January 18, 2021

The Niche

Trusted stem cell blog & resources

Stem cell predictions for 2012: Science, CIRM, ACT, trends

Each year at this time I start thinking about what the next year will bring for the stem cell field and make predictions. This year is no different and I’ve been pondering what 2012 has in store for us.  You can read my predictions for 2011 here and see how I fared. Not too bad, but overly optimistic I’m afraid about trans-differentiation.

stem-cell-predictionsOf course in a way, calendar years are meaningless for science since it proceeds with its own rapid pacing regardless of any arbitrary indicators of the passage of time, but like most of us I still like to use years as times to mark milestones and predict what’s ahead.

In that spirit, here is my list of the top 10 predictions for the stem cell field in 2012. It’s a mixture of good news and bad news.

10.) Transdifferentiation remains extremely intriguing, but there’s little progress on it. A few more trans-differentiation papers come out in 2012, but no flood to be sure. Trans-differentiating cells is a lot tougher than reprogramming them into iPSCs. Wilmut’s declaration of our need to be independent from ESC because we should be working on trans-differentiation instead is shown to be very overly optimistic about the timeline of transdifferentiation.

9.) Obama is re-elected President, Democrats retain the Senate and Republicans retain the House, but the political environment remains hostile to science and stem cell research, particularly at the state level. Obama beats the Republican candidate for President (most likely Romney) so we dodge that bullet, but science and stem cell research still receive little support and are attacked further at the state level, especially by Republican governors.

8.) The all-chemical (small molecule) iPSC dream still remains unrealized in 2012. I hope I’m wrong about this one.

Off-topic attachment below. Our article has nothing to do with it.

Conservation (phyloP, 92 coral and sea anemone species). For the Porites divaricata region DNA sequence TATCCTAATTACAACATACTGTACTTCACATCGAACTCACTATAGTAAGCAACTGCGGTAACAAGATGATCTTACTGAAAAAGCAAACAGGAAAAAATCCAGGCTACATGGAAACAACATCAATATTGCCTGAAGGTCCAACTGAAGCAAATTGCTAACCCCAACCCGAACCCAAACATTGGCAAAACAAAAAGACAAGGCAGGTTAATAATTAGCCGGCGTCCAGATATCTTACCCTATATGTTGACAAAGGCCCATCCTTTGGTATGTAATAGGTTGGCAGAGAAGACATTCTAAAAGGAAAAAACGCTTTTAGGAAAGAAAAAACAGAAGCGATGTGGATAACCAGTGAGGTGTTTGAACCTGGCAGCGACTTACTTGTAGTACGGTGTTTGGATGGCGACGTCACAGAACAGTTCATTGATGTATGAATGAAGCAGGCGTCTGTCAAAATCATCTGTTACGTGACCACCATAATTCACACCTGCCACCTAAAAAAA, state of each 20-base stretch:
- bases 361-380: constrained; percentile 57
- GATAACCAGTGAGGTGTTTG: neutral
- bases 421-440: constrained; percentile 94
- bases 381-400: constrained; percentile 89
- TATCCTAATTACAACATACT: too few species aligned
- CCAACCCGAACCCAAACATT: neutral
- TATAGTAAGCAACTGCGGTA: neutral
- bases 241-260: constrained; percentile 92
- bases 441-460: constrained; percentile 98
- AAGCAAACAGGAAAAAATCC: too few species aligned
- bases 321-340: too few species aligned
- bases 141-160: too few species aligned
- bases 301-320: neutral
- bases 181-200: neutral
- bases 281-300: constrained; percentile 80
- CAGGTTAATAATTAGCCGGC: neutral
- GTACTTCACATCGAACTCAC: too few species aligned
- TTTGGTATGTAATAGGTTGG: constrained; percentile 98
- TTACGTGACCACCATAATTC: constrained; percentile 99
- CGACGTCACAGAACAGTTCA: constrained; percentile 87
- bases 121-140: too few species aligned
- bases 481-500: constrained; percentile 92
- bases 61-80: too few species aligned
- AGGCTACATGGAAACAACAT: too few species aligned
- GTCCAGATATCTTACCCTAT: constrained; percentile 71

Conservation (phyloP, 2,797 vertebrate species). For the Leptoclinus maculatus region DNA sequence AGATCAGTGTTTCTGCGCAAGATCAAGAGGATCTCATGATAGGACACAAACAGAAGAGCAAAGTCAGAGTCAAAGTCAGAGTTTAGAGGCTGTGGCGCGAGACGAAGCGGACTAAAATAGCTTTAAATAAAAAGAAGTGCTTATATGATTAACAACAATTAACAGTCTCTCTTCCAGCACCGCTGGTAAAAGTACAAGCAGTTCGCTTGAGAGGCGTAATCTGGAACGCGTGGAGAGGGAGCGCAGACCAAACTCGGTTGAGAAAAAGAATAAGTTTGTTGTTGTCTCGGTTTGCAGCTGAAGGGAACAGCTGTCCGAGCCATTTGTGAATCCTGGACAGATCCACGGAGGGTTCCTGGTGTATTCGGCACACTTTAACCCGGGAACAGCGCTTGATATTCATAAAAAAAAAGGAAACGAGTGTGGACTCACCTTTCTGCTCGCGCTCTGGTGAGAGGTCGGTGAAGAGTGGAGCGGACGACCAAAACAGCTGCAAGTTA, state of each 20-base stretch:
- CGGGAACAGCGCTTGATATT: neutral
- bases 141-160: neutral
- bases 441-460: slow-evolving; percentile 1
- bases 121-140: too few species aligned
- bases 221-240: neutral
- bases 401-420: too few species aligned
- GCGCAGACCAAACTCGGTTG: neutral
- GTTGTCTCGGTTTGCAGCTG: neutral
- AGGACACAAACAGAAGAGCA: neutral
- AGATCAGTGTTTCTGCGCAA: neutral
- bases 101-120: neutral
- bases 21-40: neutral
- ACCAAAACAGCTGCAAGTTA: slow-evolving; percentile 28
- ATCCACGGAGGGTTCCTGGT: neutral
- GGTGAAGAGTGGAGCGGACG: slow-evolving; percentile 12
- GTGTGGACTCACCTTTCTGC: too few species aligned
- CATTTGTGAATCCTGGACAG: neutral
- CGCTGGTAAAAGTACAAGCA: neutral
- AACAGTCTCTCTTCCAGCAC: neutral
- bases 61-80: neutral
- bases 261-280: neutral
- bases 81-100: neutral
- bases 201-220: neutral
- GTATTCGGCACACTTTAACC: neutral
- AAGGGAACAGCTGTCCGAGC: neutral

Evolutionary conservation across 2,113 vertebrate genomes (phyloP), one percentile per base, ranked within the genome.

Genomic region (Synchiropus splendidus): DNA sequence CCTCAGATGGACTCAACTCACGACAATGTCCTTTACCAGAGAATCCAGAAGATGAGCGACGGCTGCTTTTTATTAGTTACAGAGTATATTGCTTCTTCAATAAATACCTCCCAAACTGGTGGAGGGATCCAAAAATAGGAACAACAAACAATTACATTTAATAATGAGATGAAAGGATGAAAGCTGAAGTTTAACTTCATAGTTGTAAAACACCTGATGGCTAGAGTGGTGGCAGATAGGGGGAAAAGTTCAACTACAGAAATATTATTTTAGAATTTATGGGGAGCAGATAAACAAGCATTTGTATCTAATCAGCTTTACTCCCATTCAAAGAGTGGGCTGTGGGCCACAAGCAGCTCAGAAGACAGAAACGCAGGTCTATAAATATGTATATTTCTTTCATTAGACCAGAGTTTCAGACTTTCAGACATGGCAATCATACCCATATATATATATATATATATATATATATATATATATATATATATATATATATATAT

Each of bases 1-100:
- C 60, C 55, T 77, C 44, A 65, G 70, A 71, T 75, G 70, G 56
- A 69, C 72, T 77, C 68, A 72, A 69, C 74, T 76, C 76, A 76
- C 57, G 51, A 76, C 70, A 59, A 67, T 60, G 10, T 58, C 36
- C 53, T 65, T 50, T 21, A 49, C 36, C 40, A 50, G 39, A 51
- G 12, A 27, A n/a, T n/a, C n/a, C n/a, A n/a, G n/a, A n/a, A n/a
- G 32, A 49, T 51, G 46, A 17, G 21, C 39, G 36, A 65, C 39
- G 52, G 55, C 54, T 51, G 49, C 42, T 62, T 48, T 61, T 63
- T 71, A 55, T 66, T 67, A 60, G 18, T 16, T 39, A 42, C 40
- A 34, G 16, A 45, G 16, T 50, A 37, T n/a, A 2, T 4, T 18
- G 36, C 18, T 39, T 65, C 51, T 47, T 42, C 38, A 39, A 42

7.) We learn more about the properties of iPSC in even more potentially clinically relevant settings and the data are very promising. More studies are published on using iPSC in model systems to treat diseases.

6.) The iPSC field continues to mature as reflected in its publication trends. The number of iPSC articles stays about the same or only increases modestly in 2012 and the citation rate per iPSC paper continues to plummet as the field matures. You can see the trends here.

5.) The personhood movement continues to stir things up. They spend millions of dollars trying to legitimize their extreme views that one cell fertilized eggs are the same as living breathing people. They succeed in getting on the ballot in California, are overwhelming defeated, but declare victory because they got their message into the conversation some more.

4.) The Vatican and potentially other churches continue to increase their involvement in stem cell research, although not of course that involving ESCs. During the same year, the extremists who are fighting their self-declared “war” on ESC research continue to attack and attack some more.

…..and now the top 3…

3.) There is no for-profit buyer for Geron’s stem cell program/GRNOPC1. I seriously hope I am wrong about this one.

2.) CIRM continues to have a huge, positive influence on the stem cell field. Under the super leadership of Jonathan Thomas and Alan Trounson as well as its Board, CIRM continues its record of vision and excellence in driving stem cell research forward. They continue to streamline CIRM processes and fill essential positions at CIRM, making it more efficient and more accessible to the public. CIRM-funded research continues to wow the world and strides are made toward translating the work to the bedside. In short, CIRM is better than ever in 2012 and continues to have a bright future.

1.) Advanced Cell Technology (ACT)’s combined Phase I/II Clinical Trials show their hESC-based RPE drug is safe for the treatment of blindness.  I might be going out on the limb in terms of timeline (i.e. the trials finishing in 2012). Also, we’ll most likely have to wait a bit longer for news on efficacy, but I hope the data points in that direction.

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